I delivered my baby…. Now what?

A brief review for the first few weeks postpartum.


The first few weeks after the delivery of a baby is often a roller coaster ride; the physical changes that occur with a women’s body can be equally confusing. We wanted to discuss some of the physical changes occurring during the first few weeks postpartum and when to notify the office.

Breast changes:

Whether you choose to feed your baby breastmilk or formula you will have breast changes after delivery. Most often by the 3rd to 4th day after delivery a woman’s milk will “come in” and cause engorgement.  A woman may feel like her breasts have grown 3 sizes overnight, and she may notice a free flow of milk.  If you are breastmilk feeding (pumping or nursing) you will simply continue to feed your baby on demand (8 times in 24 hours on average).  If there are any hard areas of the breast, you can try using a warm washcloth, perform gentle massage, and continue to nurse the baby off both breasts starting with the more painful one – these steps can help to make you more comfortable and “work out” the hard area.  If you chose to formula feed, you should wear a tight-fitting bra throughout the day and night as much as possible.  You can apply ice to the breasts and use cold cabbages leaves (DO NOT USE IF YOU HAVE A SULFA ALLERGY) to help to “dry up” the milk as well.  Breast stimulation, touching or even with your breasts facing the shower head, should be avoided until you are no longer producing milk.  NSAIDS (Advil, Motrin, or ibuprofen) are helpful in keeping women comfortable whether breast or formula feeding.

If you develop fever, chills, flu-like symptoms, body aches, breast redness, or you notice a warm or hot area when you touch the breast, please call the office. You may need to be evaluated for Mastitis.


All women will have bleeding in the first few weeks after delivery. After a cesarean section, the lochia (bleeding after delivery) may be a lighter flow than women who have had a vaginal delivery.  Bleeding begins as a red color and after the first 5 to 7 days will become a lighter pink color.  Around 14 -21 days the bleeding will become a tan to white color.  Women may notice an increased amount of bleeding when they first begin to do more physical activity after delivery or have gushes when they are breastfeeding.  Some rest should improve this bleeding.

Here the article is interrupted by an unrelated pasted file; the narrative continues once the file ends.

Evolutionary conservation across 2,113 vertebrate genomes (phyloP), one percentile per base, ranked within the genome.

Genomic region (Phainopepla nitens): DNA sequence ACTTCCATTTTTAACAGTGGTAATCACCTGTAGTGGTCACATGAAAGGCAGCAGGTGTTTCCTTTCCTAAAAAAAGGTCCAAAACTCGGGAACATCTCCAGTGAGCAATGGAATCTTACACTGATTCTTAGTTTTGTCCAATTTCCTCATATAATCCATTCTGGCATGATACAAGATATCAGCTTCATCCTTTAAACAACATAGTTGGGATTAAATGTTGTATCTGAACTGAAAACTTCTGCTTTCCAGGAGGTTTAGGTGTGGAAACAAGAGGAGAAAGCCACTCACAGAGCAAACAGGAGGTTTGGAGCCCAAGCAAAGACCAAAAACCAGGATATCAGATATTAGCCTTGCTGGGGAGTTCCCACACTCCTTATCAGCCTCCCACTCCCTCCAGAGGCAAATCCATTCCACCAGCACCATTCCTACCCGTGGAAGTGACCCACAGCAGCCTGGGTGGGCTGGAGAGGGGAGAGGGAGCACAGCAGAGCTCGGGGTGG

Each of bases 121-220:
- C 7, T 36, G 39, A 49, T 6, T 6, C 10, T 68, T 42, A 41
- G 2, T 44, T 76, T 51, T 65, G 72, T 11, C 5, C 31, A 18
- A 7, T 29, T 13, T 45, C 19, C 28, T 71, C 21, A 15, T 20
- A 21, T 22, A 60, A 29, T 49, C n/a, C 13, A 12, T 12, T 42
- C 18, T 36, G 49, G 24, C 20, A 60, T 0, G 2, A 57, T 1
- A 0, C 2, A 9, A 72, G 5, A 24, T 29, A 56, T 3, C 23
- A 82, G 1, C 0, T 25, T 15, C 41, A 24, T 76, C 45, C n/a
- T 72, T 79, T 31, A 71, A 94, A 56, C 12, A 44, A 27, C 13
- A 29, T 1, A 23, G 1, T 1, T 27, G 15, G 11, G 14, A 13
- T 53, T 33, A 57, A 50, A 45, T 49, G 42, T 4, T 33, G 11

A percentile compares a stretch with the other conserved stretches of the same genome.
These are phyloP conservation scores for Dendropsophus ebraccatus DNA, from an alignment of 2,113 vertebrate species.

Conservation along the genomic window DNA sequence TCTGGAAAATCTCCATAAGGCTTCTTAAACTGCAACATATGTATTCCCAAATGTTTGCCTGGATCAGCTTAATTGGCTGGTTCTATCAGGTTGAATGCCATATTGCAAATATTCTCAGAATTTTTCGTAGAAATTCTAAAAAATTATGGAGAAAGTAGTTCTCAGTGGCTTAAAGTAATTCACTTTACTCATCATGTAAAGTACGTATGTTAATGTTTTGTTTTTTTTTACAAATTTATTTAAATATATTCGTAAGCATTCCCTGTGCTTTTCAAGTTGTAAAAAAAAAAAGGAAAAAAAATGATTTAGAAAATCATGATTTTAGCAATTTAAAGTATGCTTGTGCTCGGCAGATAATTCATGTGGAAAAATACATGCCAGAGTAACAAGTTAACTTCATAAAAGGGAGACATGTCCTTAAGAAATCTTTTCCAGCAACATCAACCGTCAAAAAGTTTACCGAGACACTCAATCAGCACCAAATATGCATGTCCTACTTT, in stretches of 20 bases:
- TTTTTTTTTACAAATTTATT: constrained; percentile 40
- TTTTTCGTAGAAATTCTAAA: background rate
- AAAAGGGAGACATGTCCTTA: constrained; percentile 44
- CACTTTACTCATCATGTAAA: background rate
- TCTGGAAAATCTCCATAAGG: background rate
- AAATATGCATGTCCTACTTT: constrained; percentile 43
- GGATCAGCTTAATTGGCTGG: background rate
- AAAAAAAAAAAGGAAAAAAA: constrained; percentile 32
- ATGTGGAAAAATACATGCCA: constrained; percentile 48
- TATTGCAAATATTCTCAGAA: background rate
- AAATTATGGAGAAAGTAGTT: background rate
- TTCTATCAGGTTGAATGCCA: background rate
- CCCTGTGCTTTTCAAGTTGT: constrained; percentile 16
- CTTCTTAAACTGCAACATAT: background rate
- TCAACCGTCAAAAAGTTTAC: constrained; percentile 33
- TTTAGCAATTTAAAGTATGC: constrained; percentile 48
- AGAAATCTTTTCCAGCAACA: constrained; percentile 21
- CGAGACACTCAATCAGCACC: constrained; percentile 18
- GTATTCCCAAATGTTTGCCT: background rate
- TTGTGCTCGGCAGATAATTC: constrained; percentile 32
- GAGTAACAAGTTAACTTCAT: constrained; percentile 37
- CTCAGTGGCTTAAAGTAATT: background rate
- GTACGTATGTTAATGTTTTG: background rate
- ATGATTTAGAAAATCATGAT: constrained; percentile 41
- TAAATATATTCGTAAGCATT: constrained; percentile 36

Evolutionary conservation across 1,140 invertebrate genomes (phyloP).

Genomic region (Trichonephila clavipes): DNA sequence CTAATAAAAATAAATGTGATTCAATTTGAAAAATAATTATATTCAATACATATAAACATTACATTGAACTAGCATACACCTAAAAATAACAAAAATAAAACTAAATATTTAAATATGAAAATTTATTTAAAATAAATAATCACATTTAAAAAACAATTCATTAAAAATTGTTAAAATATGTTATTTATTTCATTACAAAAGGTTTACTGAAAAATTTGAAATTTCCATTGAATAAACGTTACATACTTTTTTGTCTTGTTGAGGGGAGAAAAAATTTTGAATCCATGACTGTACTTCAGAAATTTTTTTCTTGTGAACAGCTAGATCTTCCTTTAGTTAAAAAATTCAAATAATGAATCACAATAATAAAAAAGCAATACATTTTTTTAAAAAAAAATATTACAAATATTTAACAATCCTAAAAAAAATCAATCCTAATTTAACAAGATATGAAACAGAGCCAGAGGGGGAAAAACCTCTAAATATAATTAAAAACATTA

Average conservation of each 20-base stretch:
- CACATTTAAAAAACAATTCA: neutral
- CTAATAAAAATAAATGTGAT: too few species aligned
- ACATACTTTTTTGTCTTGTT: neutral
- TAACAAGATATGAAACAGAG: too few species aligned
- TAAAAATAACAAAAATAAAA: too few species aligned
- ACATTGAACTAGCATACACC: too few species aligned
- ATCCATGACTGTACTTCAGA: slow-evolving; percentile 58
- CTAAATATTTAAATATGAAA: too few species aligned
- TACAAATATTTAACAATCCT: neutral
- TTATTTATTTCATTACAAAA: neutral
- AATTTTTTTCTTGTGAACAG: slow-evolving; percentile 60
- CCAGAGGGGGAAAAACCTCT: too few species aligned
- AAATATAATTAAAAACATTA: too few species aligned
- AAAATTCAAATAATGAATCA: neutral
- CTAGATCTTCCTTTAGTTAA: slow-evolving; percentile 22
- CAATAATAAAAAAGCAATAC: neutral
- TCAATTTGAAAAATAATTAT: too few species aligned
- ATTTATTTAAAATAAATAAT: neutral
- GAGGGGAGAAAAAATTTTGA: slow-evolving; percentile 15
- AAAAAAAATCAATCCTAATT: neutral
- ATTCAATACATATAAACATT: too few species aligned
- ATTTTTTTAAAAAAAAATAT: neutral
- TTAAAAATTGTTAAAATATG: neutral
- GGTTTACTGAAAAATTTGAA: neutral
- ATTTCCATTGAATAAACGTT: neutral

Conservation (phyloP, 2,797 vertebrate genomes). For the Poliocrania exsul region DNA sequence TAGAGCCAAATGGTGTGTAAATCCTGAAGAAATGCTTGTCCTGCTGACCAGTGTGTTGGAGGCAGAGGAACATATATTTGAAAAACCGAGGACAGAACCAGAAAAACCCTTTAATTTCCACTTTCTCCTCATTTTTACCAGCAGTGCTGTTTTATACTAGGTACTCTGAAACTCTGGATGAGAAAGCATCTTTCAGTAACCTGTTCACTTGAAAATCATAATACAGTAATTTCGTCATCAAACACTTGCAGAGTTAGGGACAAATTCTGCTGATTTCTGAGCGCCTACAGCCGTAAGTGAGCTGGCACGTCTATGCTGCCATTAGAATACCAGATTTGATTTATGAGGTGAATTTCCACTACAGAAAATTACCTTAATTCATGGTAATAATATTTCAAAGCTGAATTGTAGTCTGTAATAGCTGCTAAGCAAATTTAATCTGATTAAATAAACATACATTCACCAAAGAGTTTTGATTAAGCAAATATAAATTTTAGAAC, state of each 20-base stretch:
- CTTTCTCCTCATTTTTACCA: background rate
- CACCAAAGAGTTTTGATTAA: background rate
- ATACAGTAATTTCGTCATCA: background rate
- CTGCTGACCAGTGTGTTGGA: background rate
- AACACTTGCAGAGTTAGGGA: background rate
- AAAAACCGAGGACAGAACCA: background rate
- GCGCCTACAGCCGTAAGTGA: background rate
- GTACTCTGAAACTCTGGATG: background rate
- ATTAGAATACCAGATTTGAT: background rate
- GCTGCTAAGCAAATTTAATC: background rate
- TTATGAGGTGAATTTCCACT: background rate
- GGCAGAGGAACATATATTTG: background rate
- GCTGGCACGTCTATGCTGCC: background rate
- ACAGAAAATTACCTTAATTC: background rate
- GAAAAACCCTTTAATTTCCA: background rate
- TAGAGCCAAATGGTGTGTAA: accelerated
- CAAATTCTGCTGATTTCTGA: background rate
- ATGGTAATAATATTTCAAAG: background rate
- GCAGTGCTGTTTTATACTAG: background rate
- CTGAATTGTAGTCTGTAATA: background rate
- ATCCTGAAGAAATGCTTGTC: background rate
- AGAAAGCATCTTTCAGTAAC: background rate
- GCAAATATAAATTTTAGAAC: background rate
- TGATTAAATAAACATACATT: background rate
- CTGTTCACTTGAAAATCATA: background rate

If the bleeding goes back to red after lightening and persists for more than 2 hours, or if you have a large amount of bleeding like a menstrual period or repetitive golf ball size or large clots you should call the office. Severe pelvic pain, foul discharge, and fever are not expected and if noted you should call the office and speak to a triage nurse.

Episiotomy / Tear / Hemorrhoid Care:

Some women do require an episiotomy, or naturally tear, during a vaginal delivery. The stiches which are used for the repair will dissolve on their own in the first 1-2 weeks after delivery, however this can take up to 6 weeks.  If the stitch remains after this time you can call the office for recommendations.  It is not uncommon to have some soreness of the perineum after delivery.  Applying witch hazel pads to the stiches, using a numbing spray, or using an ice pack may be helpful.  To make an ice pack, you can simply use a sandwich baggie of peas or carrots or get some inexpensive pads or baby diapers and fill them with water and freeze.  They work just as well as the hospital pads.  There are also recipes online – search “Padsickles”.